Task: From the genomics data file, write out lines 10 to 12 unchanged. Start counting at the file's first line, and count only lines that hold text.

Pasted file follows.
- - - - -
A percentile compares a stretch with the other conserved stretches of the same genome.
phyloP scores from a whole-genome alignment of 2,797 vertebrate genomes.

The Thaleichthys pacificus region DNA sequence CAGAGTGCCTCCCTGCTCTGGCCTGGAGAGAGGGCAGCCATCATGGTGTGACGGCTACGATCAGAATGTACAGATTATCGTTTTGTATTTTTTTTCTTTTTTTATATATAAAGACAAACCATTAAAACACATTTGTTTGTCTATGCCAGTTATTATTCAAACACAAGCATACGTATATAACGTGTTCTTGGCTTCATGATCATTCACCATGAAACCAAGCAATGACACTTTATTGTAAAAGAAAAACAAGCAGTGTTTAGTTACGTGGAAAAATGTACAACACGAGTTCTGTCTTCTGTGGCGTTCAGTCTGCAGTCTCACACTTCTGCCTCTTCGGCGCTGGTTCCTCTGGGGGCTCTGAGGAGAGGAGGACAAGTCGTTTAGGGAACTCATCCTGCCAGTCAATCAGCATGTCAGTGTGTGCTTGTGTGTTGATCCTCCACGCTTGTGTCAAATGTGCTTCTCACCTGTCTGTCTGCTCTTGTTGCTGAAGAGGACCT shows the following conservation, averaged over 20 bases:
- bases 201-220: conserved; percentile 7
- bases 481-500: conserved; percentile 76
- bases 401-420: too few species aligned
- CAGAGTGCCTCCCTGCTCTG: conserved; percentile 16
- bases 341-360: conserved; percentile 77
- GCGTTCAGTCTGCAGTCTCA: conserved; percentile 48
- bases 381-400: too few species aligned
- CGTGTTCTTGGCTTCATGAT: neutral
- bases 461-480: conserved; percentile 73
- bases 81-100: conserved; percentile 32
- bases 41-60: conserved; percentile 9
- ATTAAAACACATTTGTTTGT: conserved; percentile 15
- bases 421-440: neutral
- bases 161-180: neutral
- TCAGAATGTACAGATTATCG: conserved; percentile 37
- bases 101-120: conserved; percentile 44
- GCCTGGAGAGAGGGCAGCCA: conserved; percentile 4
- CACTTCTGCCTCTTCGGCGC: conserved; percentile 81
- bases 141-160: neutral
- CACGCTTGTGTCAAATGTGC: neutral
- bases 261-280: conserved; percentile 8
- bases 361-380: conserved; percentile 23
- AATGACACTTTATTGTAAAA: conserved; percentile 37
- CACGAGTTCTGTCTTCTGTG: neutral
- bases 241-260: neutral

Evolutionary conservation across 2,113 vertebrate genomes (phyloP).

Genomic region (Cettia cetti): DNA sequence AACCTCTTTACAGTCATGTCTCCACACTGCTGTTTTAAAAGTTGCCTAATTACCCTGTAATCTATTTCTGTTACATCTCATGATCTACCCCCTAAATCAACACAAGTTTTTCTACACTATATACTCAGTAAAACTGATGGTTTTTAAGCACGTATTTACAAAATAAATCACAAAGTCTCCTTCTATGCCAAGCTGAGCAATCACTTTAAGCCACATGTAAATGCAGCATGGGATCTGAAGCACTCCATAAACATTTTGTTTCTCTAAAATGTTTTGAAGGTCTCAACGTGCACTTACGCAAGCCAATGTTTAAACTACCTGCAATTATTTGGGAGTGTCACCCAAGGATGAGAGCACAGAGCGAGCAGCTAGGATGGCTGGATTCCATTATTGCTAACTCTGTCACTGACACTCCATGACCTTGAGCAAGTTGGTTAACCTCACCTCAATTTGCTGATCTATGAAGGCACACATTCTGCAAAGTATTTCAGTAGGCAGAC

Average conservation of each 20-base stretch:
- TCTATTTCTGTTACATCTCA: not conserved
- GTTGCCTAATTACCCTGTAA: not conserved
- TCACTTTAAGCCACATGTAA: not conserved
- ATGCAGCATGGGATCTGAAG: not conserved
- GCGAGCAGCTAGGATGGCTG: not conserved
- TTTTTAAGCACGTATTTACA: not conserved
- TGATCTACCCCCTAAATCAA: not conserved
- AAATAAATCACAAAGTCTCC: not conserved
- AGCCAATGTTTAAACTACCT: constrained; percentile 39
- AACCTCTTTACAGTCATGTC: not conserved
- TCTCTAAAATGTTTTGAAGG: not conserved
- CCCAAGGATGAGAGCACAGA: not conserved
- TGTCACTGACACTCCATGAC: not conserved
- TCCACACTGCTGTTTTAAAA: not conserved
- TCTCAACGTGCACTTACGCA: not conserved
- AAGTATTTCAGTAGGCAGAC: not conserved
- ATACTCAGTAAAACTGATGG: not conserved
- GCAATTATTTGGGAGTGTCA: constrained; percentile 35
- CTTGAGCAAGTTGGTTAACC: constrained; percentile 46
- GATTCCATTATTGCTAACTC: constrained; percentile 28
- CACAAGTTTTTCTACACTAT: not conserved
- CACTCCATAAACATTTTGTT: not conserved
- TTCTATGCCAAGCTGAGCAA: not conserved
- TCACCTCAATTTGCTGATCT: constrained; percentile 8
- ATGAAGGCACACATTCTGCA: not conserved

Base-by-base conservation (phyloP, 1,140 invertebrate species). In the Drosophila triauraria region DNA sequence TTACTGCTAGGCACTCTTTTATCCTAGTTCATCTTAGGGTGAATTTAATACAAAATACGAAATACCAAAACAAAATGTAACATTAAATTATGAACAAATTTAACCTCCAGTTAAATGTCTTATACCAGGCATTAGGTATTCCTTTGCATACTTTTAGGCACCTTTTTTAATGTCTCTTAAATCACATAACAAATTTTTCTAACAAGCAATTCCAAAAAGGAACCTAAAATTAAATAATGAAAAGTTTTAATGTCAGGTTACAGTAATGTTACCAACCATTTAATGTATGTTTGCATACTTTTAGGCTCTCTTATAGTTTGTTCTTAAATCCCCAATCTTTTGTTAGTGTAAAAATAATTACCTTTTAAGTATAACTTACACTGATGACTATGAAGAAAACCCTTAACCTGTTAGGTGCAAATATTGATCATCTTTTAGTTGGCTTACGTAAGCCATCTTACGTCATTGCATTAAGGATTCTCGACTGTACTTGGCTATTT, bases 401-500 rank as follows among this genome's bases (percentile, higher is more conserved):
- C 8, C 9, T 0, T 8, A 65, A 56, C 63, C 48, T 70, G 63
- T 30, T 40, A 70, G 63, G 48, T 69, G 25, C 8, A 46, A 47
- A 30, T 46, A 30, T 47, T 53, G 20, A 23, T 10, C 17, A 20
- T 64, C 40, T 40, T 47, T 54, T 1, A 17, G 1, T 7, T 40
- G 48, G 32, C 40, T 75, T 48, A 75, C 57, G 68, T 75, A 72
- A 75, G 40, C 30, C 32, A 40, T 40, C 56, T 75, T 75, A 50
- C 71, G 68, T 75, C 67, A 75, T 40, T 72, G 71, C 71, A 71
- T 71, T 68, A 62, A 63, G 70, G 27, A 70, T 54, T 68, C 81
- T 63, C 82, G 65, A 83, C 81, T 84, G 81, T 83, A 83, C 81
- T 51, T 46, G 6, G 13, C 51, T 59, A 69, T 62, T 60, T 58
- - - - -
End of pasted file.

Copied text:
- bases 381-400: too few species aligned
- CGTGTTCTTGGCTTCATGAT: neutral
- bases 461-480: conserved; percentile 73